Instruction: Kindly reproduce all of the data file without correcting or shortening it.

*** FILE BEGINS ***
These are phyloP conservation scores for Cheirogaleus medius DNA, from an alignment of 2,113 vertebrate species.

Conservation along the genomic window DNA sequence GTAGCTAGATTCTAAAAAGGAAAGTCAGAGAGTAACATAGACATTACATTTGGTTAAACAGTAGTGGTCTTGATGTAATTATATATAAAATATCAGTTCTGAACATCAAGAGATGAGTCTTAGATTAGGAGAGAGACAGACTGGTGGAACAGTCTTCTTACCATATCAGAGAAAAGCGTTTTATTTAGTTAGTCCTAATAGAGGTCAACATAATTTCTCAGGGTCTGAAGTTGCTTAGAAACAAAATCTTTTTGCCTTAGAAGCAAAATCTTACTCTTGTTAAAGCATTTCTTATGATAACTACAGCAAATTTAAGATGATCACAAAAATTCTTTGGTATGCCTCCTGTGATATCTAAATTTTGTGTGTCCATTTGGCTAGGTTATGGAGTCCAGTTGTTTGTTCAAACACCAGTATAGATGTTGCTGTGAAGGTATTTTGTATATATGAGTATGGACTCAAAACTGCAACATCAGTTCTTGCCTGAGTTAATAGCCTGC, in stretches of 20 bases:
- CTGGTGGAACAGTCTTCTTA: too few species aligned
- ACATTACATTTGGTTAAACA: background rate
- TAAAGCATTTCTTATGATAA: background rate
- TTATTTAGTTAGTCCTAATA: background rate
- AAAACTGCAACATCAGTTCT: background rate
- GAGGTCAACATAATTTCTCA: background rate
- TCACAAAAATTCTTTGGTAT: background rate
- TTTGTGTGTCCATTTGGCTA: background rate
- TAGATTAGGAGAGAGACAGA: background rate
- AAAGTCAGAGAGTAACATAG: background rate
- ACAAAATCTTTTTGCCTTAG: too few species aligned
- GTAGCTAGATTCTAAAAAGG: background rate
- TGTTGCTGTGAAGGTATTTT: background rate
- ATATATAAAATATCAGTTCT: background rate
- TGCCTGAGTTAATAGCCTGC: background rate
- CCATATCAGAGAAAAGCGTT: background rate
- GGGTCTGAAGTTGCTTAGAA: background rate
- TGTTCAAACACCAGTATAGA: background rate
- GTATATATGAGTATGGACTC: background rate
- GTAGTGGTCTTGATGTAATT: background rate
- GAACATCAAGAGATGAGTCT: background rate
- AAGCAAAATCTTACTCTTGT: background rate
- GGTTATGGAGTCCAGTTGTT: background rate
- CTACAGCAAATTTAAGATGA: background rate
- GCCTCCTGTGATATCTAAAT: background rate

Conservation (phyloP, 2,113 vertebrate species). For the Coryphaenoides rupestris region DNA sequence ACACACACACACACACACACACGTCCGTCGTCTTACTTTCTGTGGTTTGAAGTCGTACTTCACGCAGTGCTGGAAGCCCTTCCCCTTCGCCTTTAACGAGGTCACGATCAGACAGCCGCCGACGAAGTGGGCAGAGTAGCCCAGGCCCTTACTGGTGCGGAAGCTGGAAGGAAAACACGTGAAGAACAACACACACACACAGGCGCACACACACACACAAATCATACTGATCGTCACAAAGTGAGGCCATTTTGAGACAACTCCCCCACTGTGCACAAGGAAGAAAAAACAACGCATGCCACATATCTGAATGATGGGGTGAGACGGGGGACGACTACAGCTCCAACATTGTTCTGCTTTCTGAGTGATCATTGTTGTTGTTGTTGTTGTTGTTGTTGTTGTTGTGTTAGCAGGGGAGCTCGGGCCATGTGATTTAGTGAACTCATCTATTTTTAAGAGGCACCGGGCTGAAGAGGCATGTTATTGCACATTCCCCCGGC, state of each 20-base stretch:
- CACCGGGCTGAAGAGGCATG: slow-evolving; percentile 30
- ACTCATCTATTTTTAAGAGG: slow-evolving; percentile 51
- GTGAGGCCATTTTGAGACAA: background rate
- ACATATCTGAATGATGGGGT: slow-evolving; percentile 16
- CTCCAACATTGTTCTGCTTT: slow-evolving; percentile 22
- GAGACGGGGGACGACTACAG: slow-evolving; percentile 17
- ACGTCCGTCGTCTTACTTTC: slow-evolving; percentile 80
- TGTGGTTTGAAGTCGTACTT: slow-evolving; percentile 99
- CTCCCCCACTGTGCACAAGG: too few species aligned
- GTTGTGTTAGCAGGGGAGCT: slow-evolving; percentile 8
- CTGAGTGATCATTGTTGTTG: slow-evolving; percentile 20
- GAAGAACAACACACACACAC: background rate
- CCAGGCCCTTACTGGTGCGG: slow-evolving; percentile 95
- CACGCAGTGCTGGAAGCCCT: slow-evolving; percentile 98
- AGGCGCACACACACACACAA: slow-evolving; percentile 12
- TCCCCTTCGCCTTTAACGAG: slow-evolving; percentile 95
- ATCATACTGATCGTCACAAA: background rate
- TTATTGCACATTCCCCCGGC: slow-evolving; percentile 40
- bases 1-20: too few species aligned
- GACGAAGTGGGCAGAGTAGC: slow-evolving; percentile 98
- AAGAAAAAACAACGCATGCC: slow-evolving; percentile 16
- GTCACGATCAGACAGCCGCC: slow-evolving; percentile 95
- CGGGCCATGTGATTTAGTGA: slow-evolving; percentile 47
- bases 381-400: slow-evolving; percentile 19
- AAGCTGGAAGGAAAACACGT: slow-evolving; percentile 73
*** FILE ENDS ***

These are phyloP conservation scores for Cheirogaleus medius DNA, from an alignment of 2,113 vertebrate species.

Conservation along the genomic window DNA sequence GTAGCTAGATTCTAAAAAGGAAAGTCAGAGAGTAACATAGACATTACATTTGGTTAAACAGTAGTGGTCTTGATGTAATTATATATAAAATATCAGTTCTGAACATCAAGAGATGAGTCTTAGATTAGGAGAGAGACAGACTGGTGGAACAGTCTTCTTACCATATCAGAGAAAAGCGTTTTATTTAGTTAGTCCTAATAGAGGTCAACATAATTTCTCAGGGTCTGAAGTTGCTTAGAAACAAAATCTTTTTGCCTTAGAAGCAAAATCTTACTCTTGTTAAAGCATTTCTTATGATAACTACAGCAAATTTAAGATGATCACAAAAATTCTTTGGTATGCCTCCTGTGATATCTAAATTTTGTGTGTCCATTTGGCTAGGTTATGGAGTCCAGTTGTTTGTTCAAACACCAGTATAGATGTTGCTGTGAAGGTATTTTGTATATATGAGTATGGACTCAAAACTGCAACATCAGTTCTTGCCTGAGTTAATAGCCTGC, in stretches of 20 bases:
- CTGGTGGAACAGTCTTCTTA: too few species aligned
- ACATTACATTTGGTTAAACA: background rate
- TAAAGCATTTCTTATGATAA: background rate
- TTATTTAGTTAGTCCTAATA: background rate
- AAAACTGCAACATCAGTTCT: background rate
- GAGGTCAACATAATTTCTCA: background rate
- TCACAAAAATTCTTTGGTAT: background rate
- TTTGTGTGTCCATTTGGCTA: background rate
- TAGATTAGGAGAGAGACAGA: background rate
- AAAGTCAGAGAGTAACATAG: background rate
- ACAAAATCTTTTTGCCTTAG: too few species aligned
- GTAGCTAGATTCTAAAAAGG: background rate
- TGTTGCTGTGAAGGTATTTT: background rate
- ATATATAAAATATCAGTTCT: background rate
- TGCCTGAGTTAATAGCCTGC: background rate
- CCATATCAGAGAAAAGCGTT: background rate
- GGGTCTGAAGTTGCTTAGAA: background rate
- TGTTCAAACACCAGTATAGA: background rate
- GTATATATGAGTATGGACTC: background rate
- GTAGTGGTCTTGATGTAATT: background rate
- GAACATCAAGAGATGAGTCT: background rate
- AAGCAAAATCTTACTCTTGT: background rate
- GGTTATGGAGTCCAGTTGTT: background rate
- CTACAGCAAATTTAAGATGA: background rate
- GCCTCCTGTGATATCTAAAT: background rate

Conservation (phyloP, 2,113 vertebrate species). For the Coryphaenoides rupestris region DNA sequence ACACACACACACACACACACACGTCCGTCGTCTTACTTTCTGTGGTTTGAAGTCGTACTTCACGCAGTGCTGGAAGCCCTTCCCCTTCGCCTTTAACGAGGTCACGATCAGACAGCCGCCGACGAAGTGGGCAGAGTAGCCCAGGCCCTTACTGGTGCGGAAGCTGGAAGGAAAACACGTGAAGAACAACACACACACACAGGCGCACACACACACACAAATCATACTGATCGTCACAAAGTGAGGCCATTTTGAGACAACTCCCCCACTGTGCACAAGGAAGAAAAAACAACGCATGCCACATATCTGAATGATGGGGTGAGACGGGGGACGACTACAGCTCCAACATTGTTCTGCTTTCTGAGTGATCATTGTTGTTGTTGTTGTTGTTGTTGTTGTTGTTGTGTTAGCAGGGGAGCTCGGGCCATGTGATTTAGTGAACTCATCTATTTTTAAGAGGCACCGGGCTGAAGAGGCATGTTATTGCACATTCCCCCGGC, state of each 20-base stretch:
- CACCGGGCTGAAGAGGCATG: slow-evolving; percentile 30
- ACTCATCTATTTTTAAGAGG: slow-evolving; percentile 51
- GTGAGGCCATTTTGAGACAA: background rate
- ACATATCTGAATGATGGGGT: slow-evolving; percentile 16
- CTCCAACATTGTTCTGCTTT: slow-evolving; percentile 22
- GAGACGGGGGACGACTACAG: slow-evolving; percentile 17
- ACGTCCGTCGTCTTACTTTC: slow-evolving; percentile 80
- TGTGGTTTGAAGTCGTACTT: slow-evolving; percentile 99
- CTCCCCCACTGTGCACAAGG: too few species aligned
- GTTGTGTTAGCAGGGGAGCT: slow-evolving; percentile 8
- CTGAGTGATCATTGTTGTTG: slow-evolving; percentile 20
- GAAGAACAACACACACACAC: background rate
- CCAGGCCCTTACTGGTGCGG: slow-evolving; percentile 95
- CACGCAGTGCTGGAAGCCCT: slow-evolving; percentile 98
- AGGCGCACACACACACACAA: slow-evolving; percentile 12
- TCCCCTTCGCCTTTAACGAG: slow-evolving; percentile 95
- ATCATACTGATCGTCACAAA: background rate
- TTATTGCACATTCCCCCGGC: slow-evolving; percentile 40
- bases 1-20: too few species aligned
- GACGAAGTGGGCAGAGTAGC: slow-evolving; percentile 98
- AAGAAAAAACAACGCATGCC: slow-evolving; percentile 16
- GTCACGATCAGACAGCCGCC: slow-evolving; percentile 95
- CGGGCCATGTGATTTAGTGA: slow-evolving; percentile 47
- bases 381-400: slow-evolving; percentile 19
- AAGCTGGAAGGAAAACACGT: slow-evolving; percentile 73